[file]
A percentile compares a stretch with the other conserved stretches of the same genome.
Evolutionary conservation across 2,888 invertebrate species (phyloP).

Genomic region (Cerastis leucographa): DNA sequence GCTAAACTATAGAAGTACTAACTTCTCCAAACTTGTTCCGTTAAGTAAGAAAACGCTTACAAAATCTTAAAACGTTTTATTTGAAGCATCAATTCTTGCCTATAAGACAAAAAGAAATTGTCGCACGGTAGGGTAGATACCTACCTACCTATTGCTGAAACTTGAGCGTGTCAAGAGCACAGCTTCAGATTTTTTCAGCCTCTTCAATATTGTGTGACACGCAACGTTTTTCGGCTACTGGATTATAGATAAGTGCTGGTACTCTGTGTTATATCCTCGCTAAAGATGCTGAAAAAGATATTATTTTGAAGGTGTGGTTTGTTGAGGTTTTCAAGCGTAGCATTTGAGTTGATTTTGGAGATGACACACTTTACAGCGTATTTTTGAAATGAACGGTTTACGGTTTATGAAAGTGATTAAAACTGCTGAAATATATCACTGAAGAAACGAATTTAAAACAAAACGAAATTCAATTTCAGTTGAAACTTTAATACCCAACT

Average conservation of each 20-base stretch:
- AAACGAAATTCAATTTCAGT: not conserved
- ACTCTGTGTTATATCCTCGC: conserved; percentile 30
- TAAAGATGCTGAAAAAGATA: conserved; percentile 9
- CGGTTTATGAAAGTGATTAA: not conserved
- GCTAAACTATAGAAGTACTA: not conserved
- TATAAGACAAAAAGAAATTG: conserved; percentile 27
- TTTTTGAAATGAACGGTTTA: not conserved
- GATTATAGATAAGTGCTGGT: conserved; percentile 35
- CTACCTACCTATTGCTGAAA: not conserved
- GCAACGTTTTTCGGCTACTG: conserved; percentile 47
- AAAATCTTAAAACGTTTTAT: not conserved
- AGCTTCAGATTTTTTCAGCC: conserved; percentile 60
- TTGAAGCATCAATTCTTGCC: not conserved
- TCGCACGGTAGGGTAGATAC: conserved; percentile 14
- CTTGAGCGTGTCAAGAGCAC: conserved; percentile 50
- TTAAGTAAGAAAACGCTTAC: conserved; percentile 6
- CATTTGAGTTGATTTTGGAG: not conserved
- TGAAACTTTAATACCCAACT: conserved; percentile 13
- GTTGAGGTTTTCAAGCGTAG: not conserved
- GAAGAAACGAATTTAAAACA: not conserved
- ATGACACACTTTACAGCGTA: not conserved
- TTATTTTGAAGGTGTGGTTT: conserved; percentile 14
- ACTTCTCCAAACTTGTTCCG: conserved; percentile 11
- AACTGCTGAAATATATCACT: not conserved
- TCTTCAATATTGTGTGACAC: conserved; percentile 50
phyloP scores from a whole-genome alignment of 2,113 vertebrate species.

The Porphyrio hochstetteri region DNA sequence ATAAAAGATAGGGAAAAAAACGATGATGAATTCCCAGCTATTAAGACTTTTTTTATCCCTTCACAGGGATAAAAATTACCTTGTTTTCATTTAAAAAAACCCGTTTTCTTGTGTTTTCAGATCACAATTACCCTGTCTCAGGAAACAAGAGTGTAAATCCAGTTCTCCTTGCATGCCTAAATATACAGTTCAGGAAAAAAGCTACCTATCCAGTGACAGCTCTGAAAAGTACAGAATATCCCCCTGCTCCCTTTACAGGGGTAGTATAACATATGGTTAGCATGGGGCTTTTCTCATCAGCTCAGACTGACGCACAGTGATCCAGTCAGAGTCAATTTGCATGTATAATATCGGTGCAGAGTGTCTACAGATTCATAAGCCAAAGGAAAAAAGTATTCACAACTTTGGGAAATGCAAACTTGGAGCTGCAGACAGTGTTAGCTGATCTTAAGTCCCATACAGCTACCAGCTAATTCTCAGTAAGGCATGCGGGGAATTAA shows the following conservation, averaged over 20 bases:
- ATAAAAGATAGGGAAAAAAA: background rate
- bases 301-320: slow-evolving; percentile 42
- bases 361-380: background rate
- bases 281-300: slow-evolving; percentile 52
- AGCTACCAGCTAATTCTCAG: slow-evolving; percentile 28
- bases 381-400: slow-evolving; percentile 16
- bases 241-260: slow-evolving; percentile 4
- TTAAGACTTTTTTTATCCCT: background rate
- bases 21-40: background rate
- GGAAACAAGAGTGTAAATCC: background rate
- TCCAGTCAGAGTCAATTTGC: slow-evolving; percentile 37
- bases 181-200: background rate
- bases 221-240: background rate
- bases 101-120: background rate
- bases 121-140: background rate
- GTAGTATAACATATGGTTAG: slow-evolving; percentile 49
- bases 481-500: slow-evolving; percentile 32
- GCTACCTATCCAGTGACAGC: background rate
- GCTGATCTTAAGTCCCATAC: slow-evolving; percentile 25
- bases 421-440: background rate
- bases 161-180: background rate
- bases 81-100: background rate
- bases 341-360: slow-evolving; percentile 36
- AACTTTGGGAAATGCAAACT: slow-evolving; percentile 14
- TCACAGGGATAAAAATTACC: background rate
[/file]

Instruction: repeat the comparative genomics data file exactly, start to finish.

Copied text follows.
A percentile compares a stretch with the other conserved stretches of the same genome.
Evolutionary conservation across 2,888 invertebrate species (phyloP).

Genomic region (Cerastis leucographa): DNA sequence GCTAAACTATAGAAGTACTAACTTCTCCAAACTTGTTCCGTTAAGTAAGAAAACGCTTACAAAATCTTAAAACGTTTTATTTGAAGCATCAATTCTTGCCTATAAGACAAAAAGAAATTGTCGCACGGTAGGGTAGATACCTACCTACCTATTGCTGAAACTTGAGCGTGTCAAGAGCACAGCTTCAGATTTTTTCAGCCTCTTCAATATTGTGTGACACGCAACGTTTTTCGGCTACTGGATTATAGATAAGTGCTGGTACTCTGTGTTATATCCTCGCTAAAGATGCTGAAAAAGATATTATTTTGAAGGTGTGGTTTGTTGAGGTTTTCAAGCGTAGCATTTGAGTTGATTTTGGAGATGACACACTTTACAGCGTATTTTTGAAATGAACGGTTTACGGTTTATGAAAGTGATTAAAACTGCTGAAATATATCACTGAAGAAACGAATTTAAAACAAAACGAAATTCAATTTCAGTTGAAACTTTAATACCCAACT

Average conservation of each 20-base stretch:
- AAACGAAATTCAATTTCAGT: not conserved
- ACTCTGTGTTATATCCTCGC: conserved; percentile 30
- TAAAGATGCTGAAAAAGATA: conserved; percentile 9
- CGGTTTATGAAAGTGATTAA: not conserved
- GCTAAACTATAGAAGTACTA: not conserved
- TATAAGACAAAAAGAAATTG: conserved; percentile 27
- TTTTTGAAATGAACGGTTTA: not conserved
- GATTATAGATAAGTGCTGGT: conserved; percentile 35
- CTACCTACCTATTGCTGAAA: not conserved
- GCAACGTTTTTCGGCTACTG: conserved; percentile 47
- AAAATCTTAAAACGTTTTAT: not conserved
- AGCTTCAGATTTTTTCAGCC: conserved; percentile 60
- TTGAAGCATCAATTCTTGCC: not conserved
- TCGCACGGTAGGGTAGATAC: conserved; percentile 14
- CTTGAGCGTGTCAAGAGCAC: conserved; percentile 50
- TTAAGTAAGAAAACGCTTAC: conserved; percentile 6
- CATTTGAGTTGATTTTGGAG: not conserved
- TGAAACTTTAATACCCAACT: conserved; percentile 13
- GTTGAGGTTTTCAAGCGTAG: not conserved
- GAAGAAACGAATTTAAAACA: not conserved
- ATGACACACTTTACAGCGTA: not conserved
- TTATTTTGAAGGTGTGGTTT: conserved; percentile 14
- ACTTCTCCAAACTTGTTCCG: conserved; percentile 11
- AACTGCTGAAATATATCACT: not conserved
- TCTTCAATATTGTGTGACAC: conserved; percentile 50
phyloP scores from a whole-genome alignment of 2,113 vertebrate species.

The Porphyrio hochstetteri region DNA sequence ATAAAAGATAGGGAAAAAAACGATGATGAATTCCCAGCTATTAAGACTTTTTTTATCCCTTCACAGGGATAAAAATTACCTTGTTTTCATTTAAAAAAACCCGTTTTCTTGTGTTTTCAGATCACAATTACCCTGTCTCAGGAAACAAGAGTGTAAATCCAGTTCTCCTTGCATGCCTAAATATACAGTTCAGGAAAAAAGCTACCTATCCAGTGACAGCTCTGAAAAGTACAGAATATCCCCCTGCTCCCTTTACAGGGGTAGTATAACATATGGTTAGCATGGGGCTTTTCTCATCAGCTCAGACTGACGCACAGTGATCCAGTCAGAGTCAATTTGCATGTATAATATCGGTGCAGAGTGTCTACAGATTCATAAGCCAAAGGAAAAAAGTATTCACAACTTTGGGAAATGCAAACTTGGAGCTGCAGACAGTGTTAGCTGATCTTAAGTCCCATACAGCTACCAGCTAATTCTCAGTAAGGCATGCGGGGAATTAA shows the following conservation, averaged over 20 bases:
- ATAAAAGATAGGGAAAAAAA: background rate
- bases 301-320: slow-evolving; percentile 42
- bases 361-380: background rate
- bases 281-300: slow-evolving; percentile 52
- AGCTACCAGCTAATTCTCAG: slow-evolving; percentile 28
- bases 381-400: slow-evolving; percentile 16
- bases 241-260: slow-evolving; percentile 4
- TTAAGACTTTTTTTATCCCT: background rate
- bases 21-40: background rate
- GGAAACAAGAGTGTAAATCC: background rate
- TCCAGTCAGAGTCAATTTGC: slow-evolving; percentile 37
- bases 181-200: background rate
- bases 221-240: background rate
- bases 101-120: background rate
- bases 121-140: background rate
- GTAGTATAACATATGGTTAG: slow-evolving; percentile 49
- bases 481-500: slow-evolving; percentile 32
- GCTACCTATCCAGTGACAGC: background rate
- GCTGATCTTAAGTCCCATAC: slow-evolving; percentile 25
- bases 421-440: background rate
- bases 161-180: background rate
- bases 81-100: background rate
- bases 341-360: slow-evolving; percentile 36
- AACTTTGGGAAATGCAAACT: slow-evolving; percentile 14
- TCACAGGGATAAAAATTACC: background rate